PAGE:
Sunday, October 6, 2019

Adding New Leaves to an Old Branch

I've built plenty of family trees before, but not one quite like this. My new project is to build a tree of a family I've never met, but who, strangely, all are related to me. I started out with a handful of DNA matches whose trees all contained one surname in common: Michalski. Only problem: I don't have Michalski in my family tree.

Somewhere out in the ether of several generations removed, that branch's Michalski ancestor must have collided with an as-yet unnamed ancestor on my paternal grandfather's murky side of the family. What does one do in a genealogical scenario such as that? Simple: sketch out a family tree. And that is what I did—albeit secretly and hidden in a dark corner of Ancestry, under guise of private and unsearchable trees.

My tree, so far, has 106 individuals listed in it. One of those "quick and dirty" trees for use in cases such as this, unlike my regular work, it does not include many documents or other forms of verification (although I just can't help myself and sometimes do add a few records to each profile page). Just for the moment—and since this is my day to tabulate my biweekly research progress—I'll add that to my count, though it may not be an ongoing project, once I conclude just where to plug that as-yet unknown ancestor into my father's own tree. Then, I'll gratefully add the entire content of this Mystery Michalski tree into my dad's lineup.

As for the rest of my dad's tree—the part I already know about—I haven't really made much progress. I have been stuck at 620 names in that tree since the beginning of last month. Obviously, my energies have been diverted to this new project of a branch without a tree.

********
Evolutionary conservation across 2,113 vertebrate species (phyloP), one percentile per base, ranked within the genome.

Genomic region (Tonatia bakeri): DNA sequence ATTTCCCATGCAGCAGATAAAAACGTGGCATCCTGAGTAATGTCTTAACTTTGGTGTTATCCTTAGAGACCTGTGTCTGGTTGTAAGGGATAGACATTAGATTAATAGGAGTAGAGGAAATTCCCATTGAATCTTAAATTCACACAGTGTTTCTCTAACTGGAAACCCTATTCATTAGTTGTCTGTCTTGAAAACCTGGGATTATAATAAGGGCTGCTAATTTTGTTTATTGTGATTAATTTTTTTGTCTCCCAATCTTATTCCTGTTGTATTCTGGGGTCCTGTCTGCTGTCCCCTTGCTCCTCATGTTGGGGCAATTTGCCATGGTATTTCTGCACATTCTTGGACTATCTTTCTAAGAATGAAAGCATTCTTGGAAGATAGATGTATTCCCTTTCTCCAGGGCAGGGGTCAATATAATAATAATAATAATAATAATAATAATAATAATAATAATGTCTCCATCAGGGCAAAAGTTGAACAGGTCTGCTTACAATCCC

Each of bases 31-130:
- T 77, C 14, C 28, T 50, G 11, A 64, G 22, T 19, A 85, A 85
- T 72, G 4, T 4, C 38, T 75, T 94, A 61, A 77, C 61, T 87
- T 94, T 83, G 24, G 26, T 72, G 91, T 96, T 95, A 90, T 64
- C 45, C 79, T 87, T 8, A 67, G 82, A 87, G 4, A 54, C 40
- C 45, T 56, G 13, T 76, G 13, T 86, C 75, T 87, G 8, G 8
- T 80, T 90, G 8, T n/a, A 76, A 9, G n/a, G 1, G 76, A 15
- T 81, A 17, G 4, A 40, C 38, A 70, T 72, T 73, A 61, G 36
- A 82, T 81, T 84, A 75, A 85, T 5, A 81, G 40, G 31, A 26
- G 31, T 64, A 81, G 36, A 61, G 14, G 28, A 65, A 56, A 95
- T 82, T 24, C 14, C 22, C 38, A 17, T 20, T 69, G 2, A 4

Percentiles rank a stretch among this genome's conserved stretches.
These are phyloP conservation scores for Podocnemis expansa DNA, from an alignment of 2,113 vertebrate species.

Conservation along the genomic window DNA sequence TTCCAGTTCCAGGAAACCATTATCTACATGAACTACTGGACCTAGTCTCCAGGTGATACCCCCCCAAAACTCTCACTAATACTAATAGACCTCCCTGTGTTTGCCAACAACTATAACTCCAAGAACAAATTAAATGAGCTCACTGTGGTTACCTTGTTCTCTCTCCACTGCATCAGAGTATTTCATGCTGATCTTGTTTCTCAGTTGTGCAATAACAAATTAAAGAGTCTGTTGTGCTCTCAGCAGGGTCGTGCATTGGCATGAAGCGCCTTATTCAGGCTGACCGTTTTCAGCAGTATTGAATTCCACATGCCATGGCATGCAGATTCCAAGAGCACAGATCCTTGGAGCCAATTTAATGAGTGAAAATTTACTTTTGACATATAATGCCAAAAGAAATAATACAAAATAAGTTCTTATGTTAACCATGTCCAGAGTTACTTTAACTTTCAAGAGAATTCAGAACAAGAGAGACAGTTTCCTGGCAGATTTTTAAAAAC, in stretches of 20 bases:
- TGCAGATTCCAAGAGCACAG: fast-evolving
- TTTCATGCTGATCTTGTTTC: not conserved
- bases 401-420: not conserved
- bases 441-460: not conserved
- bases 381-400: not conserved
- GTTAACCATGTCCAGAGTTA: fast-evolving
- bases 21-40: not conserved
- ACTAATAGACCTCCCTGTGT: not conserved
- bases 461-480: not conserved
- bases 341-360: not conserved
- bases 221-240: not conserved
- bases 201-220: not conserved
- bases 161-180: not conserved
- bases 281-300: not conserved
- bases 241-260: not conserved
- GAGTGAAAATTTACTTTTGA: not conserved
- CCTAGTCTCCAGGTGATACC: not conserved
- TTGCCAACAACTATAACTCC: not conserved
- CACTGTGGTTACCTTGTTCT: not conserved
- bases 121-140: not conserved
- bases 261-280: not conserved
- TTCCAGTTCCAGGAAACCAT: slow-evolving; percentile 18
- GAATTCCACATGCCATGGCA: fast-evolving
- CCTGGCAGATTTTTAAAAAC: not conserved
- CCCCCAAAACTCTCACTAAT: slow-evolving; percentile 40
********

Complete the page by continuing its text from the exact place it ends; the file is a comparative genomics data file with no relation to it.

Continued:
But the other family trees I've been working on haven't fared too well in the past two weeks, either. My father-in-law's tree is likewise frozen in position, with 1,551 since nearly two months ago, when I spotted an obituary for a distant cousin.

My mother-in-law's tree also received a research boost from the discovery of a distant cousin's social media message last month. Only, in her case, having added the names of the large family connected to that match, the resulting additions led me to realize it has been a long time since I last wandered down that branch of her tree. There's a lot of clean-up chores still to be done, so I've added 152 more names to her tree in the past two weeks. My mother-in-law's tree now totals 17,131.

And my own mother's tree—the one I'm supposed to be focusing on, in preparation for that SLIG class next January on research in Virginia—has made only modest progress lately. Like, only forty three new names added. Despite realizing her tree now holds information on 19,166 profiles, I can see I will not be prepared the way I'd like to be, come time for that Virginia class, if I don't zero in on the one specific branch of her tree that leads back to Virginia. Time to double down before the holidays create research havoc.

All that said, my immediate task for this month is to juggle all those names from the DNA matches which point to my paternal grandfather's roots, and use them to guide me to some record sets in a tiny village in Poland where his family originated. To be able to add some solid information to what has, essentially, been a branch stripped bare of all greenery, will be an unspeakable thrill. I'm ready to get some new leaves pinned to that branch soon!


  1. I am in awe of all your research.

    1. Thank you, Miss Merry, but it really is simply a case of "here a little, there a little." Over time, it all adds up.


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